Saturday, November 26, 2011

A Wormhole in Brooklyn

Out for dinner once at an Irish pub in Boston, I excused myself and went to the men’s room. When I stepped out into the restaurant again, I found it transformed into a Tex-Mex grill. This was especially confusing with a couple of Irish lagers under my belt. Now the wall signs were offering me tequila.

The key to this time-space mystery lay in the restroom, shared by the two restaurants. I had exited a connecting foyer via the wrong door. All of this was good for a few laughs when I found my way back to my friends in Ireland.

I passed through another wormhole today, this one in Brooklyn. Our daughter’s boyfriend is an opera buff, and for our last full day in New York he bought tickets to the Regina Opera Company’s production of Puccini’s Madama Butterfly.

Regina is a local opera company in Bensonhurst, about five stops short of Coney Island on the N Line. It occupies an abandoned Catholic school auditorium next door to the still-active St. Rosalia Regina Pacis parish church. Regina Opera’s web site is candid about the company’s history. It began in 1970 with “a postage-stamp-sized stage in a church youth center, a tinny upright piano, and dedicated, opera-loving neighbors.” Mostly what has been added in the 41 years since then is a creditable 25-piece orchestra. The stage is still a postage stamp and neighborhood qualities were on display when a female staffer in kimono ran a raffle from the stage during the second intermission, including a meal for four at a local calamari emporium, while smiling ladies sold cookies and juice to either side of the hall.

I have seen maybe half a dozen operas in my entire life. Today’s production was the lowest-budget of the bunch, yet it moved me most. It turns out that what you most need for Madama Butterfly is a soprano who can make you bleed. Lara Michole Tillotson was all of that. Her supporting cast was mixed. Still, I was on the edge of my seat by the second of three acts as the American naval officer who married the Japanese Butterfly failed to return and our heroine waited for him with a faith bordering on holy.

Then I went to the bathroom.

As I exited the opera hall to the left, past one of the juice-and-cookie tables, and began moving down a narrow passage, following the Restroom signs, I began to hear horns. They had a vaguely oompahish sound, as in an Austrian biergarten. Drawn past the bathrooms and through another door, I suddenly found myself in a dazzling church overflowing with Mexican-American Catholics. Mass had just ended and the parishioners were processing out via the center aisle, hundreds and hundreds of them following a brass band and two banners honoring Santa Catalina.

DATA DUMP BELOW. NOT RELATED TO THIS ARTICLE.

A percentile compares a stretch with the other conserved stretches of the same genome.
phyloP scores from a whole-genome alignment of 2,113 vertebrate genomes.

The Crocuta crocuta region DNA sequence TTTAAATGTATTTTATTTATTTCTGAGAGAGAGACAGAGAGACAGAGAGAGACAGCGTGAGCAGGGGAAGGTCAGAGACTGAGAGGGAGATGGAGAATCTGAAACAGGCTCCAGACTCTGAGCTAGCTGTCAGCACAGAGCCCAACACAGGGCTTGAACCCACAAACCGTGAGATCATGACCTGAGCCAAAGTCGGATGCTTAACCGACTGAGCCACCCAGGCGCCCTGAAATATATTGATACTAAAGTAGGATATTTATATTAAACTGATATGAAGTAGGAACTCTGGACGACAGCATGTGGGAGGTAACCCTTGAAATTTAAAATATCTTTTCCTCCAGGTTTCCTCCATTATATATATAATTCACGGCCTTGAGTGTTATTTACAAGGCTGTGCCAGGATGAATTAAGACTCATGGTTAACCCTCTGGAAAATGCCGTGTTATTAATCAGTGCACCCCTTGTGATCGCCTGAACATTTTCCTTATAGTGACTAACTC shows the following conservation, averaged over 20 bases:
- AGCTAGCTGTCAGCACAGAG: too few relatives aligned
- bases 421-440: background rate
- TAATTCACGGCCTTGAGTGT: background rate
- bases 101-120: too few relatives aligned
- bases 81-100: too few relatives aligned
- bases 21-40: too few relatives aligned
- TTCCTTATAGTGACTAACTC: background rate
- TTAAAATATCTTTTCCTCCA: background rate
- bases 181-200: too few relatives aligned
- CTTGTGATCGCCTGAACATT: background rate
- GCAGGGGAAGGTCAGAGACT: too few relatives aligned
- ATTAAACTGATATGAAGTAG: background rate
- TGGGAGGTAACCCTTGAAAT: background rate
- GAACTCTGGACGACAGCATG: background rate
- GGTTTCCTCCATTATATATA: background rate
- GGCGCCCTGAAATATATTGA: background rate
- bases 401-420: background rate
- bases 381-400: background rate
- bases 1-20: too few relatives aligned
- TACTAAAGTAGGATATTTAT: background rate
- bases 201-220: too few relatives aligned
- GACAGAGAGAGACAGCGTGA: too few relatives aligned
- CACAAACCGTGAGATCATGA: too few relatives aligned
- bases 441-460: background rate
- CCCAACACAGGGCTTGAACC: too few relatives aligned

I looked up to the ceiling and saw the awesome sight that illustrates the top of this post. And much much more. Built to serve immigrant communities, Regina Pacis (Queen of Peace) is a small-scale basilica. Gold glittered everywhere. Beautifully coiffed and beribboned girls clutched their happy parents’ hands, as Santa Catalina made her way out the door to Mexican folk music.

I had passed from a powerfully romantic opera about Japanese-American relations at the turn of the 20th-century to a full-blast ethnic faith experience. While the personal hopefulness of Butterfly was the most striking fact about the entire Regina production—a faith that, in the script, is disastrously disappointed—it was the joyful, zesty, rhythmic, loud, colorful, messy faith of a few hundred Mexican-Americans that made my heart sing at the highest pitch.

I returned to my family in the second row of the opera hall and thought to say, “You missed the best moment of the afternoon.” But they would have thought I was crazy.

For more information about Regina Pacis, check out this video.

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